When such behaviors are exhibited by staff, the damage to residents’ mental health is incalculable. Elderly people already feel somewhat vulnerable because of age and weakening physical strength, so threats from the very people who are supposed to watch over and care for them have a horrible impact on the older adults’ mental health.
Caring friends and family need to know what constitutes emotional abuse. Some of the ways the elderly are emotionally abused by staff in nursing homes include:
- Yelling at residents or intimidating them
- Ignoring residents’ needs intentionally
- Terrorizing residents
- Blaming residents for various problems
- Ridiculing and humiliating residents
Neglect of the Elderly
As we age, it becomes increasingly difficult to care for oneself. At this point, family members or caretakers in a senior facility must take over the task. Sadly, not everyone takes this responsibility to heart, so elderly folks don’t always get their needs met appropriately. Following are some of the ways the elderly are neglected in nursing care facilities:
- Call lights are ignored
- Failure to meet hygiene standards regularly
- Medication errors
- Left unattended for long periods or in unsafe conditions
- Failure to provide needed fluids and nutrients
Oftentimes, understaffing is the basis for negligence toward residents, while understaffing saves money for the care facility. Some corporations and large companies that own care facilities don’t mind trading the safety and health of residents for the cost savings of having fewer staff members. Understaffing means heavier workloads on the few employees there. Stress and irritation among overworked staff takes its toll, and frustrations are frequently released upon residents. Family members of an elderly resident who lives in an understaffed facility should seek counsel from an experienced nursing home attorney about the legal accountability for not properly staffing the nursing care facility.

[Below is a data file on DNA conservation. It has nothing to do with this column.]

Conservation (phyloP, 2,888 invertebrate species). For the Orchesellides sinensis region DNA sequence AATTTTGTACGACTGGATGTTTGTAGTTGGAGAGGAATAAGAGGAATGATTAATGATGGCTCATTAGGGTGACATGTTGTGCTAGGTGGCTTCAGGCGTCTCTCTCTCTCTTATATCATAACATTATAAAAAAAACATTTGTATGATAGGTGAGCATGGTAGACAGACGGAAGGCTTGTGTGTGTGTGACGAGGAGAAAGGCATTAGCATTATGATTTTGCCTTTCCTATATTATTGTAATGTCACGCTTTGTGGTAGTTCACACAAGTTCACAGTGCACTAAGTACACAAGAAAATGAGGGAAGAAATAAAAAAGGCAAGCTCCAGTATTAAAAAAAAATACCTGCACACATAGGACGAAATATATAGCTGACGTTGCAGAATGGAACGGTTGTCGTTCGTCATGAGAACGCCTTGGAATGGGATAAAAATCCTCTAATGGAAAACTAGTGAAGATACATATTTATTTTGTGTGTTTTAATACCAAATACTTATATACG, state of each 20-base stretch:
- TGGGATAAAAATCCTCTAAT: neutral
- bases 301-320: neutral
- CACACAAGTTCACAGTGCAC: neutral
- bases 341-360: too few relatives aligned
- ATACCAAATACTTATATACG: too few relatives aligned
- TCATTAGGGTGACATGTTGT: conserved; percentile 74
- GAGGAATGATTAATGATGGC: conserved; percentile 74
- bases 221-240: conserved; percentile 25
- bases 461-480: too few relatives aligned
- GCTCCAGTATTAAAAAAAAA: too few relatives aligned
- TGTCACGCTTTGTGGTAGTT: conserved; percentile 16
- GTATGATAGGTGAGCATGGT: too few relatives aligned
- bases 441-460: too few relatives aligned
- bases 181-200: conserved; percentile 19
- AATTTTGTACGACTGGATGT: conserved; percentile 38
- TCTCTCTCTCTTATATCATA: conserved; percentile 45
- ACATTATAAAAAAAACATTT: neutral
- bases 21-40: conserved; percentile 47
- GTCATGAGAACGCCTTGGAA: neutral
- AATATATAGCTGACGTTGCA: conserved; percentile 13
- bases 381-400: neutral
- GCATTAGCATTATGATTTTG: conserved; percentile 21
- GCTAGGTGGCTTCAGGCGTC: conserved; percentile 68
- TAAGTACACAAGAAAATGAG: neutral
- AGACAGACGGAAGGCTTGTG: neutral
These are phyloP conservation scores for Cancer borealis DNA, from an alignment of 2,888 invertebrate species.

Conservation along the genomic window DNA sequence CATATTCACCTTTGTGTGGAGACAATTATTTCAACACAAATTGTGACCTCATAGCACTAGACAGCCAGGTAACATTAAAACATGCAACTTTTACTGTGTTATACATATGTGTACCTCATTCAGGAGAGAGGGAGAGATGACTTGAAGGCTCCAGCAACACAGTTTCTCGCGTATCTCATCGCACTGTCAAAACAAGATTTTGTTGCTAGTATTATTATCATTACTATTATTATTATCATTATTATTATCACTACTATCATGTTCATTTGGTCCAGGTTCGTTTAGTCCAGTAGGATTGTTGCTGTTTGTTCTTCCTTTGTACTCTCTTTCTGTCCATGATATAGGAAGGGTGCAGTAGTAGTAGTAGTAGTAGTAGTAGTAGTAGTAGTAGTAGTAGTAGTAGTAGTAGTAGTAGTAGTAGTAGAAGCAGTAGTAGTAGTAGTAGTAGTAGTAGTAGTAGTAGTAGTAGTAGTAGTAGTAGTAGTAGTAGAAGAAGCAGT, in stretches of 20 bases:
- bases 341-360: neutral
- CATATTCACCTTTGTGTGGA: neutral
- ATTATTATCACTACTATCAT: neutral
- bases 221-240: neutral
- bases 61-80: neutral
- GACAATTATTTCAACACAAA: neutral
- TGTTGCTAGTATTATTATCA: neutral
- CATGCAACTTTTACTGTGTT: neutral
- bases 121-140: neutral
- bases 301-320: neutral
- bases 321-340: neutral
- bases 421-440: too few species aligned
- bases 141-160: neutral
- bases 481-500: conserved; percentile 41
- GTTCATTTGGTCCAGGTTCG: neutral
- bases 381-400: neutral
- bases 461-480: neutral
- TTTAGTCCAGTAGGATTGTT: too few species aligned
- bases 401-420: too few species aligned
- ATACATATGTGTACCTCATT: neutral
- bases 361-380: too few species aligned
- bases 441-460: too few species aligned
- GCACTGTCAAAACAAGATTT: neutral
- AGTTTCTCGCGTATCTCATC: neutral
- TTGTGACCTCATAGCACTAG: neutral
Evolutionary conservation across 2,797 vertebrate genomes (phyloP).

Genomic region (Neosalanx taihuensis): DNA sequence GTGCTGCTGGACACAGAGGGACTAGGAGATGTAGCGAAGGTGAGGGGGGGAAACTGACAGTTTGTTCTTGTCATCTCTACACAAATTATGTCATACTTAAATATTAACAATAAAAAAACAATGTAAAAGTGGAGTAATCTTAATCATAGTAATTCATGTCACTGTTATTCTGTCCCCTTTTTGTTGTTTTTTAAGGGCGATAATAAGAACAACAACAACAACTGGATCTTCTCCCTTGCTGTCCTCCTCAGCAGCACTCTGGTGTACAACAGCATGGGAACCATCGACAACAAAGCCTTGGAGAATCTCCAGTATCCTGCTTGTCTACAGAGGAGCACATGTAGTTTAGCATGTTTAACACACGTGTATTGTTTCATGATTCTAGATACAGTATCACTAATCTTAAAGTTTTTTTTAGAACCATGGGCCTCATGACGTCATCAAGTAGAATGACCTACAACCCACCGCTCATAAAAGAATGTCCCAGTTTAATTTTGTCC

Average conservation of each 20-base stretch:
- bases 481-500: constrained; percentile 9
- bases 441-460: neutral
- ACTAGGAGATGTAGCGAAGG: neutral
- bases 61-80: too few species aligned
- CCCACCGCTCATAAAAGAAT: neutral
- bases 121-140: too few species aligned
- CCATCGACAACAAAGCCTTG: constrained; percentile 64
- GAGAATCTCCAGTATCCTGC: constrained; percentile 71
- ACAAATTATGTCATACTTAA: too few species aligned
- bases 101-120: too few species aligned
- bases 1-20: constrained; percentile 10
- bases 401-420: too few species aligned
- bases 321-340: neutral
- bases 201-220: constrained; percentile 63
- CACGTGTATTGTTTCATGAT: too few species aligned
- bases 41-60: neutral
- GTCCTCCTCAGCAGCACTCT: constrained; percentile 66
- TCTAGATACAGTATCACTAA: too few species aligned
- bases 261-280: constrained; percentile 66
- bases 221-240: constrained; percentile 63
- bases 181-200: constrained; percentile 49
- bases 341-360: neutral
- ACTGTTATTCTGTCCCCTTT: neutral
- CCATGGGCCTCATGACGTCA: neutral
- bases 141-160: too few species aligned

Financial abuse of a senior citizen involves such things as another individual using the financial resources of the elderly person without his or her permission. According to the Centers for Disease Control and Prevention, this is “the illegal, unauthorized, or improper use of an older individual’s resources by a caregiver or other person in a trusting relationship, for the benefit of someone other than the older individual. This includes depriving an older person of rightful access to, information about, or use of, personal benefits, resources, belongings, or assets. Examples include forgery, misuse or theft of money or possessions; use of coercion or deception to surrender finances or property; or improper use of guardianship or power of attorney.”
Within a nursing home setting, financial abuse takes on some common traits. One of these involves the perpetrator threatening action against the elderly person for an unpaid bill. Below are additional techniques used against residents:
- Forging the signature of the resident
- Misappropriating or stealing money from the resident
- Cashing the resident’s check with no proper authorization
- Refusal to allow a resident access to his or her own money
- Tricking or coercing a resident into signing a financial document
- Failure to supervise or monitor the way a resident spends money when engaged in self-destructive behavior
Statistics on Elderly Abuse
Tracking the incidence of elder abuse over time has proven difficult. Not only has elder abuse been poorly or too narrowly defined, but countless cases of elder abuse go unreported every year. In fact, the National Center on Elder Abuse reports that elder abuse may be missed by professionals working with older adults because they may be unaware or lack vital training. Older adults may also be reluctant or unable to report abuse for a variety of reasons.
Despite unreliable reports, studies have attempted to track the prevalence of elder abuse in the United States.
According to one study from 2015, an estimated one in 10 older adults were subjected to at least one of the five main types of abuse. Another study based in New York estimated that one in 13 older adults in the state had been victims of elder abuse in the past year.
In one look at elder abuse by family members, verbal mistreatment was the most frequently reported, followed by financial exploitation and physical mistreatment.
Nursing homes are also plagued by elder abuse, according to some studies. A report from the Minority Staff of the Special Investigations Division of the House Committee on Government Reform in the early 2000s found that almost a third of all certified facilities had received a citation for an abuse violation4. It also noted that the number of nursing homes with abuse violations had been increasing.
Reporting Nursing Home Abuse